'Anger' EP Takes on Sheen

After break from the business, showrunner Helford dives back in

Why This Matters

Bruce Helford

Title:

Executive producer, FX’s Anger Management

Education:

Temple U. (two years)

Jacksonville U. B.A., Theater, 1975

Employment Highlights:

Family Ties
, writer, 1985

The Drew Carey Show
, creator and executive producer, 1995-2004

Norm, creator and executive producer, 1999-2001

Nikki, creator and executive producer, 2000-2002

The Oblongs, executive producer, 2001

Freddie, creator and executive producer, 2005-2006

George Lopez, creator and executive producer, 2002-2007

Current title since 2012

Personal:


Born Jan. 28, 1952; wife, Jan; children Jason, 36; Schuyler, 21; Aven, 19

After a three-year break from television, Bruce Helford was expecting to casually dip his toe back into the crowded entertainment pool. But when the opportunity to run Charlie Sheen’s new comedy, Anger Management, came to the springboard, Helford found himself diving headlong into the deep end.

Anger Management
, premiering June 28, is being produced under Debmar- Mercury’s 10-90 model: If the first 10 episodes of a show perform well, the network immediately picks up an additional 90 episodes. The production schedule was one of many things Helford took into consideration after meeting with Lionsgate, Revolution Studios and Sheen himself, via Skype.

What the group pitched to Helford was nothing more than a title— plucked from Revolution Studios’ eponymous film that serves as the basis for the show—and a conceptual character. Helford then created a world in which Sheen is an unconventional anger management therapist with a family— an aspect of the story line Sheen was intent on adding—that included an amicable relationship with his exwife and a daughter with OCD.

Working with Sheen was not among Helford’s concerns, but the rapport he struck with the star was what Lionsgate Television Group president Kevin Beggs says made him stand out, in addition to Helford’s well-known ability to oversee multiple shows at a time.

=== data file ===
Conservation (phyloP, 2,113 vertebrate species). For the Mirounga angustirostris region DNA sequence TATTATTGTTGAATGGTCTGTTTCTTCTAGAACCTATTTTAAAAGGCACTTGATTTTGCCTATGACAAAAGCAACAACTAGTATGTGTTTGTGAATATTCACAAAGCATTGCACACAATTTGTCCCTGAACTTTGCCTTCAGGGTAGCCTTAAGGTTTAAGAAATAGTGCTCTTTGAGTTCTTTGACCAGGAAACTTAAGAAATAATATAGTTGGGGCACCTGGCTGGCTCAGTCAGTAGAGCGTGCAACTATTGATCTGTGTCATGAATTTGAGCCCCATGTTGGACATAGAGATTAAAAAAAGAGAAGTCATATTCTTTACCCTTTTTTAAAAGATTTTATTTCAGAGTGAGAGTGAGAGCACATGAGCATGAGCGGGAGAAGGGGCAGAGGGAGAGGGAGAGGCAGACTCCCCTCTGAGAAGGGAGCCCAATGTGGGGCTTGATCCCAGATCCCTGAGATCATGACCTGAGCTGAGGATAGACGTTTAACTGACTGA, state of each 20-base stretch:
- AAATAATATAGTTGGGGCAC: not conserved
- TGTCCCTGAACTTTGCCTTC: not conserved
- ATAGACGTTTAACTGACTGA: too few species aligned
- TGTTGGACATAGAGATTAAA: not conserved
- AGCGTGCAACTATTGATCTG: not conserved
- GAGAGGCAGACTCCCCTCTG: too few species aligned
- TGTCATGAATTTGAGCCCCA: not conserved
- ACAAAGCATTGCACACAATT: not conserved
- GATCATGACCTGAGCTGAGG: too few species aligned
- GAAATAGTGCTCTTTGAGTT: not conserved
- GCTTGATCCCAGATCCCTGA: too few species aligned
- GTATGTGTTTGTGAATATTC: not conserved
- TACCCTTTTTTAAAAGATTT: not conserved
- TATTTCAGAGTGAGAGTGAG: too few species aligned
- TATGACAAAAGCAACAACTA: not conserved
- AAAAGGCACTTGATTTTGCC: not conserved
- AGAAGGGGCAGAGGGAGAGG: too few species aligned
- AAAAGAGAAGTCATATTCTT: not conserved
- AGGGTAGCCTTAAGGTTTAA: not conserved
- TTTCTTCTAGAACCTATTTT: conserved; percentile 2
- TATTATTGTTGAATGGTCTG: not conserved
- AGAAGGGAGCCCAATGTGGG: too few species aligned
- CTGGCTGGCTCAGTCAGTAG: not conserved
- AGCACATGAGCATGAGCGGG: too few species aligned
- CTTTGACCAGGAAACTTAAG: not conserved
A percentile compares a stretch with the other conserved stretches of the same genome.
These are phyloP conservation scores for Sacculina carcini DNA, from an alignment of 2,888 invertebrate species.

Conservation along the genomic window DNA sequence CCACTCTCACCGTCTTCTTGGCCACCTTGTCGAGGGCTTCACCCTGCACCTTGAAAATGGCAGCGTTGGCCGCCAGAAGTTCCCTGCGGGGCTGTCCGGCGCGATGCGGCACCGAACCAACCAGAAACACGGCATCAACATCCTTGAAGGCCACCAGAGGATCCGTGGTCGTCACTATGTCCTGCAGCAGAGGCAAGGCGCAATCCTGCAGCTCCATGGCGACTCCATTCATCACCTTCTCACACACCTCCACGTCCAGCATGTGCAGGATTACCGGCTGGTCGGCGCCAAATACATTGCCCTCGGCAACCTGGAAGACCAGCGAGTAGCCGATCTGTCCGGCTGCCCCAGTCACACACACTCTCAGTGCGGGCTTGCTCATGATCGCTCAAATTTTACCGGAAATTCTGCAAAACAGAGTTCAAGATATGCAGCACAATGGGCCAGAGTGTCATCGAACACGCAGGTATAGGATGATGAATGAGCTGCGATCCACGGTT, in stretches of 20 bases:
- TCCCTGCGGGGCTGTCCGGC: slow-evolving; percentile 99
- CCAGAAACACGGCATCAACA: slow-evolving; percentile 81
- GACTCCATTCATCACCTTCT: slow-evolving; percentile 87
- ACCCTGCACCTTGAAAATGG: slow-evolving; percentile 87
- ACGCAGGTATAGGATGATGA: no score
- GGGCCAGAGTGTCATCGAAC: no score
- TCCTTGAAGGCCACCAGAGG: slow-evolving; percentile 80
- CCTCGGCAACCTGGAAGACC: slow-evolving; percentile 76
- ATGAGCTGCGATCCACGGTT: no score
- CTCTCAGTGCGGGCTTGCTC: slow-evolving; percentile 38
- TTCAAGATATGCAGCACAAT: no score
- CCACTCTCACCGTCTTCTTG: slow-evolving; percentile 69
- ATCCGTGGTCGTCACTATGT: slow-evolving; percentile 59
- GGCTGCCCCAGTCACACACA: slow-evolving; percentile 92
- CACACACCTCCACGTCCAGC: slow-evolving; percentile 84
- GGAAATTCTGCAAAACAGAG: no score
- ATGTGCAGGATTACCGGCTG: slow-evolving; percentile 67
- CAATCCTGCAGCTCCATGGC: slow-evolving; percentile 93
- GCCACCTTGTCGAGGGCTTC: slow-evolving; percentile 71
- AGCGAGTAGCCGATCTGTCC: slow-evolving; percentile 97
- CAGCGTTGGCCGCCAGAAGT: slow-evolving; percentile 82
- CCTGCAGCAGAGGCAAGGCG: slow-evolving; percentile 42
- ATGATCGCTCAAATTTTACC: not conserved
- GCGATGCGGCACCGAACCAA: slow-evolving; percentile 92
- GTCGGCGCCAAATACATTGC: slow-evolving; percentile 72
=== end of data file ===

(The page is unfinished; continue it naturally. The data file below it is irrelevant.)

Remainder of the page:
“One of the considerations was that the schedule is accelerated, compared to traditional broadcast….Who had the temperament, the experience and the ability to organize, manage and delegate?” Beggs says of their showrunner search.

The answer was Helford, who at one point ran four shows simultaneously: ABC’s The Drew Carey Show, Norm (which he created in 1999), The WB’s Nikki (which he created in 2000) and the quirky animated series The Oblongs, which aired on both The WB and Adult Swim in 2001.

The difference, Helford says, is that with those four series, he had four different staffs over which the work was divided. For Anger, Helford says he “had to be very careful that I didn’t burn them out.”

That whirlwind of responsibility at least partly explains why Helford took a break from the business. In 1995, he created The Drew Carey Show with Carey, with whom he became friends while working on NBC’s short-lived sitcom The Good Life. Helford calls creating Drew Carey, which ran for nine seasons, “an adventure,” much like the cross-country road trips Carey and he took together between seasons.

Just as The Drew Carey Show aired its final episode, ABC premiered George Lopez, which Helford created in 2002. The series ran for six seasons, during which Helford remained as executive producer—the maximum length of time Helford thinks a creator should stay on any series.

“After six years, a creator should step out and let new blood infuse it,” he says. He points to his time on Roseanne, which he joined as a writer during its fifth season.

“I came in with all this enthusiasm, all these ideas and new stories to tell…. That whole season on Roseanne was a great season. It won a Peabody, the Humanitas and we swept the Golden Globes. I’m really proud of that year.”

With all of that success behind him, Helford received a reality check when working with the late Bernie Mac on a pilot in 2008. After Mac’s death in August of that year, Helford decided to spend time with his children before they left for college.

“I wanted to make sure that I spent good quality time with them before I started doing this again,” Helford says.

Helford’s relationship with his children is a reflection of his bond with his own parents, who, although “they didn’t know what to expect,” he says, “were incredibly supportive” when Helford moved to Los Angeles in 1978 to become an actor, which was a far cry from where Helford had previously been working—the family’s pet shop business.

And Helford came to the entertainment industry being sure of the three things he wanted in a career.

“My goal was to make a living where I didn’t have to wear a suit. I also knew that I didn’t want to do any traveling, so I had to have a job where I was locked down to a specific place,” Helford says. “And the other thing was that I really wanted to be able to say something.”

With Charlie Sheen as his new mouthpiece, Helford can rest assured that people will continue to listen.

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